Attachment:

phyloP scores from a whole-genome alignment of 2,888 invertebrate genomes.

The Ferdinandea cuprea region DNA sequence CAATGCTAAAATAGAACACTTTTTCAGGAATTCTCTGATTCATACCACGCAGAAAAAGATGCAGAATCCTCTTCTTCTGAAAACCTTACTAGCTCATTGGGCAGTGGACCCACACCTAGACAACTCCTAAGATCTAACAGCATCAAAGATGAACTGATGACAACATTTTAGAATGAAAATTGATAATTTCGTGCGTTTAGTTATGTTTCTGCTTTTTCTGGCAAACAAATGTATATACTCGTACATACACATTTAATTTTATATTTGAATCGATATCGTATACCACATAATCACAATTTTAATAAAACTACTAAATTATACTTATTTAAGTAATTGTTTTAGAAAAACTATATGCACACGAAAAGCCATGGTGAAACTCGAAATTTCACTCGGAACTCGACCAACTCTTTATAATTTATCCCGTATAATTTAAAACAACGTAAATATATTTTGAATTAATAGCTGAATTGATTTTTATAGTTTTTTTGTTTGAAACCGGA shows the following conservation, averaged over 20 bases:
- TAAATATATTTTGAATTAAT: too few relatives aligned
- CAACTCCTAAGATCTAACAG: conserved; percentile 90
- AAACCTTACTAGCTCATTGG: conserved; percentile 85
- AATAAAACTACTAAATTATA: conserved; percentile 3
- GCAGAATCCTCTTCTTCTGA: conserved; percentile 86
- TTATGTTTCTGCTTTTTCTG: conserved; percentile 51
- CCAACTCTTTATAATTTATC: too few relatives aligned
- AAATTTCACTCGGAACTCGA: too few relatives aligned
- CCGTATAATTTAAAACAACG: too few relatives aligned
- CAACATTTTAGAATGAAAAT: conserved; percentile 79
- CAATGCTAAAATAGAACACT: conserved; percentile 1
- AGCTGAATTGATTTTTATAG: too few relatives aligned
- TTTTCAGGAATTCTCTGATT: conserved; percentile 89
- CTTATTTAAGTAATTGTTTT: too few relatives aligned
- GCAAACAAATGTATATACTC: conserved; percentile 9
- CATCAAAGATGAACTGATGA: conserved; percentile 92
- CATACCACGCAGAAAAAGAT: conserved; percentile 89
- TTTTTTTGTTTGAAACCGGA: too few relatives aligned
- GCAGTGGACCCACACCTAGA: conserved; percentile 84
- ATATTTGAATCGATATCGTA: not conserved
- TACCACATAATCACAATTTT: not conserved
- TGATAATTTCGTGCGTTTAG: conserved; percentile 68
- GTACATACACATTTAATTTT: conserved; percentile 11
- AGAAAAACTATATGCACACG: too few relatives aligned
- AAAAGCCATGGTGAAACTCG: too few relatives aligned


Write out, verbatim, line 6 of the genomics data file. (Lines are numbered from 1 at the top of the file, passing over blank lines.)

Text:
- AATAAAACTACTAAATTATA: conserved; percentile 3